The US federal government along with five major banks yesterday reached a US$25 billion (S$31.48 billion) agreement, aimed at boosting the depressed housing market and addressing widespread mortgage abuses.
According to a report, the deal which was finalised through court filings requires banks to ease mortgage terms for troubled borrowers as well as compensate those who have suffered administrative abuse in foreclosures.
The judgement mandates the five banks, JPMorgan Chase, Wells Fargo, Ally Financial, Bank of America and Citibank, to commit US$20 billion (S$25.19 billion) to various forms of mortgage relief, including refinancing, writedowns of principal and other aid for those unable to fully pay their mortgages.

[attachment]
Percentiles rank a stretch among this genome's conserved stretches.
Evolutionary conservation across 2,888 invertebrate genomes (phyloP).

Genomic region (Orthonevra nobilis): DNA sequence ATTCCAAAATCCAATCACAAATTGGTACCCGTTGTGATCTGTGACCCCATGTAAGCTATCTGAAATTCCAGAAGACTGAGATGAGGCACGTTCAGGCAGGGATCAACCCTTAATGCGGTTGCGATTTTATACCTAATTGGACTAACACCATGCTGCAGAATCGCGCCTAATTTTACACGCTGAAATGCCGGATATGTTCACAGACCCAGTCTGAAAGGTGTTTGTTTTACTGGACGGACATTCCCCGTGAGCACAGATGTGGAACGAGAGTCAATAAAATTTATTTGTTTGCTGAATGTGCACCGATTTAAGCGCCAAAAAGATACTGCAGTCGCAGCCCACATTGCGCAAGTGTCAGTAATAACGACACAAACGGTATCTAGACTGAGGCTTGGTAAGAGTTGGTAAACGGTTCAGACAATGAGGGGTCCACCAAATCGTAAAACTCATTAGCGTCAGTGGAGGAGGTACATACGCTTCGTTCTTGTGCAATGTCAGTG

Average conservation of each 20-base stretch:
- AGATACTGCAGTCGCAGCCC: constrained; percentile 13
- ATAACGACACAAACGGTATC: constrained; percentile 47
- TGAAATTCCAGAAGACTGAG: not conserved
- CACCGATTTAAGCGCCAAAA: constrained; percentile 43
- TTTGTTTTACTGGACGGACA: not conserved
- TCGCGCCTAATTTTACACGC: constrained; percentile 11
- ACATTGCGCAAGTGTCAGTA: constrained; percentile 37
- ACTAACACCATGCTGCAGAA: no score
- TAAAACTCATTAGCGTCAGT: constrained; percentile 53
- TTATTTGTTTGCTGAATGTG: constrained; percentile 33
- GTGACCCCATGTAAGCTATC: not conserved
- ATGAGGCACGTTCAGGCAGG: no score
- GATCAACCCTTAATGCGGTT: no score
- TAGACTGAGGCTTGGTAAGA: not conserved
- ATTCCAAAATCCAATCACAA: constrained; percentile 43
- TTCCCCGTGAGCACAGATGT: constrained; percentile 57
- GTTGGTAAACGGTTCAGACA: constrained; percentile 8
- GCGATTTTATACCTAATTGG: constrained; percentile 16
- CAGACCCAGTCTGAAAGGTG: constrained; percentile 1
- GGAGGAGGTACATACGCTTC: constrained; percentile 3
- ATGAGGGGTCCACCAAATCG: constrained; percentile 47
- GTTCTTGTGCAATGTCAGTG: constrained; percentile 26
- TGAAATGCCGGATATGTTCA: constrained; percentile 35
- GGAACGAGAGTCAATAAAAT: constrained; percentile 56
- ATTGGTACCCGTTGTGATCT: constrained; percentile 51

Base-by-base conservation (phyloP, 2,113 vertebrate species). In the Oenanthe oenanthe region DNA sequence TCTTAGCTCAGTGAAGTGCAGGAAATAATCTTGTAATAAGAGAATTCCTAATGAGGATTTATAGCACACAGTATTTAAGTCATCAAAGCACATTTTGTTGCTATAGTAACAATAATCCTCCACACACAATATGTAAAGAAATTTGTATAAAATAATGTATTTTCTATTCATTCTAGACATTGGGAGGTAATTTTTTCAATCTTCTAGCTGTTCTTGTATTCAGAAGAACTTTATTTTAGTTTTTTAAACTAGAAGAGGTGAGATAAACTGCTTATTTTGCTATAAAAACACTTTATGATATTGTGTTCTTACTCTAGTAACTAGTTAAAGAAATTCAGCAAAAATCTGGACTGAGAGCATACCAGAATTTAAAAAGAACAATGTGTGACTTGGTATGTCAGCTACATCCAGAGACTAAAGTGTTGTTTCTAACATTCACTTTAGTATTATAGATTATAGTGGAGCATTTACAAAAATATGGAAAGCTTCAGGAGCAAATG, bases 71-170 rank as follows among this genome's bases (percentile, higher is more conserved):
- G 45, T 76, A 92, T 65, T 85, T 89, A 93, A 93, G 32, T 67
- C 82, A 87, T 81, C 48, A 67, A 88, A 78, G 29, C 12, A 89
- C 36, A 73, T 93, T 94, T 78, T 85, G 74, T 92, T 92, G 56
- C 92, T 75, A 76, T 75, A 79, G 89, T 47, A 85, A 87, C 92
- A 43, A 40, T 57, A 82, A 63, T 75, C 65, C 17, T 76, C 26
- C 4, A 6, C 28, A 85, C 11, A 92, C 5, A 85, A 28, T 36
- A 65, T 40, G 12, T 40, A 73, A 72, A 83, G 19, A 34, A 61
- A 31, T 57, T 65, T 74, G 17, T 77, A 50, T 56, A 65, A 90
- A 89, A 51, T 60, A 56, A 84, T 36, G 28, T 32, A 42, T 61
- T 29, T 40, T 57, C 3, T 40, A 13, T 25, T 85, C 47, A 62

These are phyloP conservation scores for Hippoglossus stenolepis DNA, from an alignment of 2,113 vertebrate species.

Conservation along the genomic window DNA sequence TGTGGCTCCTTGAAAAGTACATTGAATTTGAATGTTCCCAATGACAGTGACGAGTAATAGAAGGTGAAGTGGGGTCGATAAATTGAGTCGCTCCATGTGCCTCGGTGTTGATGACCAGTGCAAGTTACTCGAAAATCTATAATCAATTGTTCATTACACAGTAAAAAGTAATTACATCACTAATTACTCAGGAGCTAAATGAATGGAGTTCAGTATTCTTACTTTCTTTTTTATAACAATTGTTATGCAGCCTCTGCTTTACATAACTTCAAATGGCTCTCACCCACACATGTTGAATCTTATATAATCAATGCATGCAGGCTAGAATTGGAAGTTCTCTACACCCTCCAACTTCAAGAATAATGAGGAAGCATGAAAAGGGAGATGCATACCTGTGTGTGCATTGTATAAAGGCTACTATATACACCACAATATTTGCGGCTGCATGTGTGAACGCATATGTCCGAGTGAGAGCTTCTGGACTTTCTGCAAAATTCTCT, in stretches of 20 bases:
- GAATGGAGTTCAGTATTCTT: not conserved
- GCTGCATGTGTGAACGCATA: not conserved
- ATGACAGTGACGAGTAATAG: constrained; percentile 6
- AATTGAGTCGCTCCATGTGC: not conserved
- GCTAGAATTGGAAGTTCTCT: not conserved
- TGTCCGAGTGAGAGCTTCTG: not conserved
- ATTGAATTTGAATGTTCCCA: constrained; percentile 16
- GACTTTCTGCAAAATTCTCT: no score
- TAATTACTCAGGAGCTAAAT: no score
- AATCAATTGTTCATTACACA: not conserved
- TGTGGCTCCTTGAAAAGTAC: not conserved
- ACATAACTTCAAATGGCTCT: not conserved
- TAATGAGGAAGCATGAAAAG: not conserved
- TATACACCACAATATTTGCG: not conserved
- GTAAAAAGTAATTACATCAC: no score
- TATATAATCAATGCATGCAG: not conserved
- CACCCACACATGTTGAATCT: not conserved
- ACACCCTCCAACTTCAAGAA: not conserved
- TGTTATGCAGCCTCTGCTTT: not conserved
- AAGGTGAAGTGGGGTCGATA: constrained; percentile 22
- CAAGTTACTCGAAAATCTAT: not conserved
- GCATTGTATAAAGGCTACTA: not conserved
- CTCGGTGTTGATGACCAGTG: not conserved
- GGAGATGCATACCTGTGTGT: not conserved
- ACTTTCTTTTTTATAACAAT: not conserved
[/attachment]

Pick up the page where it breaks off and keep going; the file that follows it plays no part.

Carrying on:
The banks also have to pay a group of 49 states US$5 billion (S$6.30 billion) in penalties and contributions to a fund, which will give cash payments to former borrowers whose houses were seized unfairly between 2008 and 2011, the worst years of the housing crisis.
The pay-out from Bank of America, which took over Countrywide, will be US$11.8 billion (S$14.86 billion), while Wells Fargo, JPMorgan Chase, Citigroup and Ally would provide US$5.4 billion (S$6.80 billion), US$5.3 billion (S$6.67 billion), US$2.2 billion (S$2.77 billion) and US$310 million (S$390.41 million) in pay-outs respectively. Related Stories:HKMA advises against low mortgage rates
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